Petition to BikePedPA
Better Cycling Signage in Chester County
Road signage designed to protect cyclists and warn drivers of potential cyclists along popular cycling routes is seriously deficient in our area. Millions are spent on bike paths and pedestrian/cycling bridges like the one in Valley Forge, but little is dedicated to good (and plentiful) signage where most of us ride. The "Share The Road" sign is out-dated, largely ignored, and too general. We, as avid cyclists, would like to see more signage that is more cautionary, more informative, and more easily understood by drivers. Signs like "Please give cyclists four feet of space," "Do not pass cyclists on blind corners or hills," "Caution: Cyclists Likely," "Slow Down; Popular Cycling Route," "Expect Cyclists; please pass with care," are all good examples of better signage. By using heat-maps, like the ones on Strava, we can predetermine the most heavily traveled areas by cyclists, and put the signs where they will be most effective. Having "share the road" signs on roads where no intelligent cyclist is likely to be is just a waste of resources. Having nothing is worse. The originator of this petition (Gibbs Tolsdorf) is volunteering to help PennDOT finalize the semantics and graphics of the new signage and also aid in determining the locations where they will be most effective.
Petition to Union County Freeholders
Shared trail access in Watchung Reservation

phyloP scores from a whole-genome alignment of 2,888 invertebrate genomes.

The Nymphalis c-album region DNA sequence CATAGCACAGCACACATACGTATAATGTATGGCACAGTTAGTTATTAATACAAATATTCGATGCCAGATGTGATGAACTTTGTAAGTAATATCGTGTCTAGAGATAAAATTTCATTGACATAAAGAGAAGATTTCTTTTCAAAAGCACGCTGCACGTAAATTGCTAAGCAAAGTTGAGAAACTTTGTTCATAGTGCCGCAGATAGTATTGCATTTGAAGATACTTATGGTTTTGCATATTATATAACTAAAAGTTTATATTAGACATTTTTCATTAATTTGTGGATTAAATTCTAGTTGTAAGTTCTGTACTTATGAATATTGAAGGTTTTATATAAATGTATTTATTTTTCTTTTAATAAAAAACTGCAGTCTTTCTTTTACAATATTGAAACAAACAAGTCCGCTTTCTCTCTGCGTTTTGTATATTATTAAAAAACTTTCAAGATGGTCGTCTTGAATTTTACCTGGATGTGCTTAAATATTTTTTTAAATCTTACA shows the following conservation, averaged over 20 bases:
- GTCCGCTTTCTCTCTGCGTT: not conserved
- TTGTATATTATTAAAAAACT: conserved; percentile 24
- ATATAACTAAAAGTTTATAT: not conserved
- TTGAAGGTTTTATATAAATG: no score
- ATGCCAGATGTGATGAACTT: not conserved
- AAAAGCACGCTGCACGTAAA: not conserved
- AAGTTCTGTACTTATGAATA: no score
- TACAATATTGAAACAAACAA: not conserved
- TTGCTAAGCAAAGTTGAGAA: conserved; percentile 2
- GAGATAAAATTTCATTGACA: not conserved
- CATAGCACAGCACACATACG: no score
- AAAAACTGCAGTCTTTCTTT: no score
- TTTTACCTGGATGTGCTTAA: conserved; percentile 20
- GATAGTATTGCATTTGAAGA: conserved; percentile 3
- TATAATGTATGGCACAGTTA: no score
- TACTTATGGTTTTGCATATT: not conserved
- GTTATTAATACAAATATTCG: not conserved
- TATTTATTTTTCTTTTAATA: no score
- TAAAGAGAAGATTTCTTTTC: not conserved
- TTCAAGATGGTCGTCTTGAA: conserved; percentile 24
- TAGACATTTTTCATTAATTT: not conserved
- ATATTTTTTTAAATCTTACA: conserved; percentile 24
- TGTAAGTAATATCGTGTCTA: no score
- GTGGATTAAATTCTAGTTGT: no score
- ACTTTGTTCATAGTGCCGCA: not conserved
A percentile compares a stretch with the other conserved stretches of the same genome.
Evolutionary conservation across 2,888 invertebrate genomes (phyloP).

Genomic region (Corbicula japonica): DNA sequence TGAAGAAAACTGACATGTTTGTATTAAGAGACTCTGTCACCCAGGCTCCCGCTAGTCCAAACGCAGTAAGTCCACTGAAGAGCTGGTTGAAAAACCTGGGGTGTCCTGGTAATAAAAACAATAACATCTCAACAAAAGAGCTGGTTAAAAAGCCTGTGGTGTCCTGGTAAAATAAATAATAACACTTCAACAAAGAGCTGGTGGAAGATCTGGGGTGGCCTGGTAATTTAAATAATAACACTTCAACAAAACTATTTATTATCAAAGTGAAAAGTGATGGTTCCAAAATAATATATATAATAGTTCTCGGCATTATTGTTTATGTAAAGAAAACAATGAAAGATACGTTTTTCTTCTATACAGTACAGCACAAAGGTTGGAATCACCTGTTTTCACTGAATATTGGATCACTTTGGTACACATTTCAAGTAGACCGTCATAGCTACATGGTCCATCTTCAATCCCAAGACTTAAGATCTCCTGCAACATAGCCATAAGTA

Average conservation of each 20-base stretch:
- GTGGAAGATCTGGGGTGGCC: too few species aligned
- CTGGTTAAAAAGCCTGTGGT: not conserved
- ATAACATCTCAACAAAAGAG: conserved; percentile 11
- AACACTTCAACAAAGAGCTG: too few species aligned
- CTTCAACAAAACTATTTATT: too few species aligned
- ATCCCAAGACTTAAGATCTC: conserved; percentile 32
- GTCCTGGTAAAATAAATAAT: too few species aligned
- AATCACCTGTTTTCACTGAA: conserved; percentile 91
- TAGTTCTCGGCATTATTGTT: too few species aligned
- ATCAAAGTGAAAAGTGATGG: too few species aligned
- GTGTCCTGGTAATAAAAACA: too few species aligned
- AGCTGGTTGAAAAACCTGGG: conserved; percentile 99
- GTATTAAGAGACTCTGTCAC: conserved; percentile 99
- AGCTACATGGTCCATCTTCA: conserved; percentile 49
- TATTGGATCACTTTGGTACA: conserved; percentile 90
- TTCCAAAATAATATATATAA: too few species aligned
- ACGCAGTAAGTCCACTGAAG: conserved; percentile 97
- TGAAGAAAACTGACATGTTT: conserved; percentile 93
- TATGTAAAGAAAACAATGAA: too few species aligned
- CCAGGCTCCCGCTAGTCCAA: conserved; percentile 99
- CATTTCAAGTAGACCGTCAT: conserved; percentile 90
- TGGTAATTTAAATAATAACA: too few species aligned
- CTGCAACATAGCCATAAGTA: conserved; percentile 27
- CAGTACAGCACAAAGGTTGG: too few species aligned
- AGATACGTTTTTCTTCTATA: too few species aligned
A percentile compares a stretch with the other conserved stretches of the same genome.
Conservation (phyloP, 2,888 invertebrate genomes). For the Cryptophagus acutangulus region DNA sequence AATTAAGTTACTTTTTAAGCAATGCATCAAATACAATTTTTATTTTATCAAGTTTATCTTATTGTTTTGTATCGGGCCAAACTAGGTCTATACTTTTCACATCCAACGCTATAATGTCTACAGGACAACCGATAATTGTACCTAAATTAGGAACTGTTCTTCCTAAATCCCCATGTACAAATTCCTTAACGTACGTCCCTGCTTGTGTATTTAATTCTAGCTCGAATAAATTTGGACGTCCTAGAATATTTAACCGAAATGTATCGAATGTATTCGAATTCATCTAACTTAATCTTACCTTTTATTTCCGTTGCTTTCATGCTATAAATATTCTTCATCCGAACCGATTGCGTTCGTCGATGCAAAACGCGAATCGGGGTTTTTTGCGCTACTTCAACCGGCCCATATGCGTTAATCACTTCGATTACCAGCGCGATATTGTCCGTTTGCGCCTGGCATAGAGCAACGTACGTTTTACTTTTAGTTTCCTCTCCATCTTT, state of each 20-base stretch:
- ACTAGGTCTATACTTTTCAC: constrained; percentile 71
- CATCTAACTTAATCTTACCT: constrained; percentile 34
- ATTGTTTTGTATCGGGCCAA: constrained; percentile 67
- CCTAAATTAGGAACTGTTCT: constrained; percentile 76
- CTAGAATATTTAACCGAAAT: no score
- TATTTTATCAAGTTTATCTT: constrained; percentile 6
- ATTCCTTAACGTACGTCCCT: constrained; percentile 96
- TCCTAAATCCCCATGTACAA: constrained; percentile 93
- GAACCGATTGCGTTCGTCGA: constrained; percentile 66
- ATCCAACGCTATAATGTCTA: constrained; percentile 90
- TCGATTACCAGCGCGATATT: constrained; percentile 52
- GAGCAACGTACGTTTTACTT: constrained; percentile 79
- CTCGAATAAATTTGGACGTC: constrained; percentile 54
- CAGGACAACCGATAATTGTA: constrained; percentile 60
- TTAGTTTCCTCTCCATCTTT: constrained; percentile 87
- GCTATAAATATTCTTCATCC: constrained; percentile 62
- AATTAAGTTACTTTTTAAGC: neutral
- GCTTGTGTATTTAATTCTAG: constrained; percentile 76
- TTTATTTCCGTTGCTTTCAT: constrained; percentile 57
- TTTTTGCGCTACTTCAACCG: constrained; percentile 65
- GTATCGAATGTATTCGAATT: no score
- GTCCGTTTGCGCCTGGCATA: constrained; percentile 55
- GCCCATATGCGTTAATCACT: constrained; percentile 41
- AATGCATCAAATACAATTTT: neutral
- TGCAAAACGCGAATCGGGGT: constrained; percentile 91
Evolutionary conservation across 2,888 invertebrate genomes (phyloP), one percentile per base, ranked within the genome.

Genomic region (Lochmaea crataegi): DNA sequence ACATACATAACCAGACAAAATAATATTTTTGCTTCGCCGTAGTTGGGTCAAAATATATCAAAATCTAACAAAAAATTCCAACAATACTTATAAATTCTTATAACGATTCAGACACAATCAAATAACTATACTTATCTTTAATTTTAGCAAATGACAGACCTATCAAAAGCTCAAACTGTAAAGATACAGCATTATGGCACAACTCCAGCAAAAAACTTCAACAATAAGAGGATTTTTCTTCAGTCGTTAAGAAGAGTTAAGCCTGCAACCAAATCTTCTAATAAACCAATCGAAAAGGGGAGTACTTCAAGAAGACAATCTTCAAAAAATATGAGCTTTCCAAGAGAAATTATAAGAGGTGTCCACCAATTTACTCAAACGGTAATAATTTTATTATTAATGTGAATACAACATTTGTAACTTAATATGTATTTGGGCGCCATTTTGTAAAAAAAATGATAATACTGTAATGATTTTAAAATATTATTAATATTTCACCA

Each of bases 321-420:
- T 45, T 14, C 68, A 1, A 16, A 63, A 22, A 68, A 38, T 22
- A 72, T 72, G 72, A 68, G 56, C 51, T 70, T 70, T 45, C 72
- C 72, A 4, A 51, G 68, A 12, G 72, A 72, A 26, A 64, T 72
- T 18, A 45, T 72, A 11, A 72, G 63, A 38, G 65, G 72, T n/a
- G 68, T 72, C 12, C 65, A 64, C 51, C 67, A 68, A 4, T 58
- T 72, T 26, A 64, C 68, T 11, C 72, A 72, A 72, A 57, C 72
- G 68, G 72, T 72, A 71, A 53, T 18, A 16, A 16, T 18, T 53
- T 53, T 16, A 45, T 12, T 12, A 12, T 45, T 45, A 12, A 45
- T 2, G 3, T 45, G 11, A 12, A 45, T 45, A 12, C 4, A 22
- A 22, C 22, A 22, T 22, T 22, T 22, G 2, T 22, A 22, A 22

Trails across the United States help connect people to nature, inspire healthy activities, and by their very nature, help protect natural places - making communities more livable and connected. However, there is not a single shared trail in all of Union County, New Jersey. This is unacceptable. The positive impact of a shared multi-use trail network is multitudinous. Economically, property values and taxes tend to rise near shared trails, jobs and revenues in local businesses increase, and health care costs are reduced as communities adopt a healthy lifestyle. Environmentally, shared trail systems are generally well protected and enjoy better maintenance and care overall. Finally, shared trails offer a safe space for children and families to enjoy free recreation devoid of the hazards of neighborhood street riding. While the Freeholders have begun the process to permit cycling in certain parts of Watchung, the process is slow and is being stalled by a very small but vocal special interest group that ignores the facts and uses fallacious arguments. Please let the Freeholders know that you support beginner and intermediate bike trail access to Watchung Reservation. Make it known that you support a safe place for our kids to enjoy nature traffic free and close to home. Put them on notice that the majority share of their constituency support this plan.